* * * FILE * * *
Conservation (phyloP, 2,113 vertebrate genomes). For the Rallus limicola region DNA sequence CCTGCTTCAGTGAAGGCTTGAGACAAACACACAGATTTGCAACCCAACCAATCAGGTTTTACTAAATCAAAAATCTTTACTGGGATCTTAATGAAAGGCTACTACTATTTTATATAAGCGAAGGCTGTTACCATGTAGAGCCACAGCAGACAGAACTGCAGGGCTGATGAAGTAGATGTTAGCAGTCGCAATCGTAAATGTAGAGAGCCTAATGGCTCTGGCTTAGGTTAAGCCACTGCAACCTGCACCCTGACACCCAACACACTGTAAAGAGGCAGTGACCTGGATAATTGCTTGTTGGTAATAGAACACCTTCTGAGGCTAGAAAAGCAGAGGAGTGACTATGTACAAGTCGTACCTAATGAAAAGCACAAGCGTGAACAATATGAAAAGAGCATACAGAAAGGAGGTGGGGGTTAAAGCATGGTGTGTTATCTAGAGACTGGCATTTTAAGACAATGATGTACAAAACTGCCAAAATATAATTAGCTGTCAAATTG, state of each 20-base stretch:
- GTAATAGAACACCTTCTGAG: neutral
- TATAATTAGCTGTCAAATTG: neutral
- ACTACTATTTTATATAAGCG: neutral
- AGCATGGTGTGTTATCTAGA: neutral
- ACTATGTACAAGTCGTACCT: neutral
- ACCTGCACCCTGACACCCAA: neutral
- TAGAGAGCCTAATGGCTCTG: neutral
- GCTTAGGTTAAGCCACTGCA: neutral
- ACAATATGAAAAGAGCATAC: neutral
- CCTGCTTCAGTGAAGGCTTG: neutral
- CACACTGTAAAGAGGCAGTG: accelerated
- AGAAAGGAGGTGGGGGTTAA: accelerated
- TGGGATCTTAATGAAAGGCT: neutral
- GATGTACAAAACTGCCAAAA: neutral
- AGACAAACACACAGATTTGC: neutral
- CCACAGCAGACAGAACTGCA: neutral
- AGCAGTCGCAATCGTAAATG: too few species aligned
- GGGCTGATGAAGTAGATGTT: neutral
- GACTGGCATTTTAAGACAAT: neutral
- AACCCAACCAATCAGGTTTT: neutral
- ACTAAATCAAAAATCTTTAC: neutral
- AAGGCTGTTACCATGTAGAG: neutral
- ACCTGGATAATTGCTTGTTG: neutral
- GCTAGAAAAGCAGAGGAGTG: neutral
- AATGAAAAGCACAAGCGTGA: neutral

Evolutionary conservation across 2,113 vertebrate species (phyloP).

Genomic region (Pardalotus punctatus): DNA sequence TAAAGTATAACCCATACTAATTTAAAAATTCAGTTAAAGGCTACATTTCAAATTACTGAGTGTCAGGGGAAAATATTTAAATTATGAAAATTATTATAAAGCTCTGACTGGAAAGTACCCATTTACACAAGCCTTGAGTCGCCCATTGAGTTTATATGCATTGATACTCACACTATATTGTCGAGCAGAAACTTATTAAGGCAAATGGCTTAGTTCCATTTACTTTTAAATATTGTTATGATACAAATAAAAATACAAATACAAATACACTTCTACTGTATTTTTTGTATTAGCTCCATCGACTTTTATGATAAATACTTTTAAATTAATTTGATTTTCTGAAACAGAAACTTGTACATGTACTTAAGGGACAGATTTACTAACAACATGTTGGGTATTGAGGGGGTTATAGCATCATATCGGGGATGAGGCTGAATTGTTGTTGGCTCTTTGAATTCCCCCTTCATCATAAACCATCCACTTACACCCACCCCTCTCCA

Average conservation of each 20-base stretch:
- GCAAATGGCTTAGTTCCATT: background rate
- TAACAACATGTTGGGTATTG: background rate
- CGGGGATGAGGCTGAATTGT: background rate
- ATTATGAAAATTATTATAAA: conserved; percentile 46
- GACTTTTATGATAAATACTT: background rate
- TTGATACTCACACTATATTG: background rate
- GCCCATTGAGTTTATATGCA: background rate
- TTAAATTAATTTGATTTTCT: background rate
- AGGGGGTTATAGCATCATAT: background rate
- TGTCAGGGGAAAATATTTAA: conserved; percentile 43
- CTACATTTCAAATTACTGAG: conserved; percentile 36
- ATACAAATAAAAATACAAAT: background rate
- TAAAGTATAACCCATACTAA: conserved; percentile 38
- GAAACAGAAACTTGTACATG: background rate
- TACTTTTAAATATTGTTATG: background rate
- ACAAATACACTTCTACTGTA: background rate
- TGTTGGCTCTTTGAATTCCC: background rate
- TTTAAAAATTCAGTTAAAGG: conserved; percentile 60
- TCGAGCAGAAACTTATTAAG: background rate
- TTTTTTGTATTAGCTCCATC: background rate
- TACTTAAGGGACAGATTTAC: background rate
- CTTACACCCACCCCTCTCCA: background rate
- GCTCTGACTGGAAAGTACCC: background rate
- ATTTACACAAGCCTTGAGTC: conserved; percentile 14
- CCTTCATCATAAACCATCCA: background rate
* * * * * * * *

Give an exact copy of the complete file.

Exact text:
Conservation (phyloP, 2,113 vertebrate genomes). For the Rallus limicola region DNA sequence CCTGCTTCAGTGAAGGCTTGAGACAAACACACAGATTTGCAACCCAACCAATCAGGTTTTACTAAATCAAAAATCTTTACTGGGATCTTAATGAAAGGCTACTACTATTTTATATAAGCGAAGGCTGTTACCATGTAGAGCCACAGCAGACAGAACTGCAGGGCTGATGAAGTAGATGTTAGCAGTCGCAATCGTAAATGTAGAGAGCCTAATGGCTCTGGCTTAGGTTAAGCCACTGCAACCTGCACCCTGACACCCAACACACTGTAAAGAGGCAGTGACCTGGATAATTGCTTGTTGGTAATAGAACACCTTCTGAGGCTAGAAAAGCAGAGGAGTGACTATGTACAAGTCGTACCTAATGAAAAGCACAAGCGTGAACAATATGAAAAGAGCATACAGAAAGGAGGTGGGGGTTAAAGCATGGTGTGTTATCTAGAGACTGGCATTTTAAGACAATGATGTACAAAACTGCCAAAATATAATTAGCTGTCAAATTG, state of each 20-base stretch:
- GTAATAGAACACCTTCTGAG: neutral
- TATAATTAGCTGTCAAATTG: neutral
- ACTACTATTTTATATAAGCG: neutral
- AGCATGGTGTGTTATCTAGA: neutral
- ACTATGTACAAGTCGTACCT: neutral
- ACCTGCACCCTGACACCCAA: neutral
- TAGAGAGCCTAATGGCTCTG: neutral
- GCTTAGGTTAAGCCACTGCA: neutral
- ACAATATGAAAAGAGCATAC: neutral
- CCTGCTTCAGTGAAGGCTTG: neutral
- CACACTGTAAAGAGGCAGTG: accelerated
- AGAAAGGAGGTGGGGGTTAA: accelerated
- TGGGATCTTAATGAAAGGCT: neutral
- GATGTACAAAACTGCCAAAA: neutral
- AGACAAACACACAGATTTGC: neutral
- CCACAGCAGACAGAACTGCA: neutral
- AGCAGTCGCAATCGTAAATG: too few species aligned
- GGGCTGATGAAGTAGATGTT: neutral
- GACTGGCATTTTAAGACAAT: neutral
- AACCCAACCAATCAGGTTTT: neutral
- ACTAAATCAAAAATCTTTAC: neutral
- AAGGCTGTTACCATGTAGAG: neutral
- ACCTGGATAATTGCTTGTTG: neutral
- GCTAGAAAAGCAGAGGAGTG: neutral
- AATGAAAAGCACAAGCGTGA: neutral

Evolutionary conservation across 2,113 vertebrate species (phyloP).

Genomic region (Pardalotus punctatus): DNA sequence TAAAGTATAACCCATACTAATTTAAAAATTCAGTTAAAGGCTACATTTCAAATTACTGAGTGTCAGGGGAAAATATTTAAATTATGAAAATTATTATAAAGCTCTGACTGGAAAGTACCCATTTACACAAGCCTTGAGTCGCCCATTGAGTTTATATGCATTGATACTCACACTATATTGTCGAGCAGAAACTTATTAAGGCAAATGGCTTAGTTCCATTTACTTTTAAATATTGTTATGATACAAATAAAAATACAAATACAAATACACTTCTACTGTATTTTTTGTATTAGCTCCATCGACTTTTATGATAAATACTTTTAAATTAATTTGATTTTCTGAAACAGAAACTTGTACATGTACTTAAGGGACAGATTTACTAACAACATGTTGGGTATTGAGGGGGTTATAGCATCATATCGGGGATGAGGCTGAATTGTTGTTGGCTCTTTGAATTCCCCCTTCATCATAAACCATCCACTTACACCCACCCCTCTCCA

Average conservation of each 20-base stretch:
- GCAAATGGCTTAGTTCCATT: background rate
- TAACAACATGTTGGGTATTG: background rate
- CGGGGATGAGGCTGAATTGT: background rate
- ATTATGAAAATTATTATAAA: conserved; percentile 46
- GACTTTTATGATAAATACTT: background rate
- TTGATACTCACACTATATTG: background rate
- GCCCATTGAGTTTATATGCA: background rate
- TTAAATTAATTTGATTTTCT: background rate
- AGGGGGTTATAGCATCATAT: background rate
- TGTCAGGGGAAAATATTTAA: conserved; percentile 43
- CTACATTTCAAATTACTGAG: conserved; percentile 36
- ATACAAATAAAAATACAAAT: background rate
- TAAAGTATAACCCATACTAA: conserved; percentile 38
- GAAACAGAAACTTGTACATG: background rate
- TACTTTTAAATATTGTTATG: background rate
- ACAAATACACTTCTACTGTA: background rate
- TGTTGGCTCTTTGAATTCCC: background rate
- TTTAAAAATTCAGTTAAAGG: conserved; percentile 60
- TCGAGCAGAAACTTATTAAG: background rate
- TTTTTTGTATTAGCTCCATC: background rate
- TACTTAAGGGACAGATTTAC: background rate
- CTTACACCCACCCCTCTCCA: background rate
- GCTCTGACTGGAAAGTACCC: background rate
- ATTTACACAAGCCTTGAGTC: conserved; percentile 14
- CCTTCATCATAAACCATCCA: background rate